By considering powers of (1+x), show that the sum of the squares of the binomial coefficients from 0 to n is 2nCn
Professor Korner has generously supported school mathematics for more than 30 years and has been a good friend to NRICH since it started.
Advent Calendar 2011 - a mathematical activity for each day during the run-up to Christmas.
These proofs are wrong. Can you see why?
This article extends the discussions in "Whole number dynamics I". Continuing the proof that, for all starting points, the Happy Number sequence goes into a loop or homes in on a fixed point.
In this third of five articles we prove that whatever whole number we start with for the Happy Number sequence we will always end up with some set of numbers being repeated over and over again.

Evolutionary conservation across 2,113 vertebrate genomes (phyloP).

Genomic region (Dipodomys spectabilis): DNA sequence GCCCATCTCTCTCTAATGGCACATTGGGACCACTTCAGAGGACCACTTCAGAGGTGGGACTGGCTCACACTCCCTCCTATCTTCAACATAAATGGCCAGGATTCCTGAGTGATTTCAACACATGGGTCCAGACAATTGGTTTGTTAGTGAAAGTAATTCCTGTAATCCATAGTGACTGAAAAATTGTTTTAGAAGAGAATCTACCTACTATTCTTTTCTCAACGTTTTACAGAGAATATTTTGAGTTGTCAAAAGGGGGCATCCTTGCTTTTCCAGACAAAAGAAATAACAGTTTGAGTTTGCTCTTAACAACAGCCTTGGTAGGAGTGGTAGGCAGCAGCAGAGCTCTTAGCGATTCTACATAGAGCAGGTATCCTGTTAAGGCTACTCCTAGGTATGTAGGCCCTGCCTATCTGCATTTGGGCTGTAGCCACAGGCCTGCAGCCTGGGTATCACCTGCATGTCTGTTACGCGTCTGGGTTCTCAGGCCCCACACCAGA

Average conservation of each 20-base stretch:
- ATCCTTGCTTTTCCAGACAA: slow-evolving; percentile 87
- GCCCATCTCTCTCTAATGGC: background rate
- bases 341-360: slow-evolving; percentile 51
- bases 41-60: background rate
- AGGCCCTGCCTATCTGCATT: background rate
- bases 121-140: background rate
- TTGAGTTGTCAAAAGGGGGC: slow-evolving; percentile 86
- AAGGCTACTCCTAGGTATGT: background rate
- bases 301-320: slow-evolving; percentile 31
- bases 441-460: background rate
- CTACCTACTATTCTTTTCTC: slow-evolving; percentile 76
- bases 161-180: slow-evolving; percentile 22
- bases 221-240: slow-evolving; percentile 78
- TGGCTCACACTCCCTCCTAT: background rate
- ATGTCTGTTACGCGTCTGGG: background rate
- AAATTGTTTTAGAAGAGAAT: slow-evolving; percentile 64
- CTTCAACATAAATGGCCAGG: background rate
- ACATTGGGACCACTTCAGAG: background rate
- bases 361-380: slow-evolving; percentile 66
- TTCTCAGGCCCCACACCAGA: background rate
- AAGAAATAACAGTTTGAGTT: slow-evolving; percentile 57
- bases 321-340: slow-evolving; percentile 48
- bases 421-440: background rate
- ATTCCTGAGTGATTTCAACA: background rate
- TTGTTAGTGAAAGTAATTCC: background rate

The first of five articles concentrating on whole number dynamics, ideas of general dynamical systems are introduced and seen in concrete cases.
When if ever do you get the right answer if you add two fractions by adding the numerators and adding the denominators?
Draw a 'doodle' - a closed intersecting curve drawn without taking pencil from paper. What can you prove about the intersections?
Prove that in every tetrahedron there is a vertex such that the three edges meeting there have lengths which could be the sides of a triangle.
The final of five articles which containe the proof of why the sequence introduced in article IV either reaches the fixed point 0 or the sequence enters a repeating cycle of four values.
Can you invert the logic to prove these statements?
Four identical right angled triangles are drawn on the sides of a square. Two face out, two face in. Why do the four vertices marked with dots lie on one line?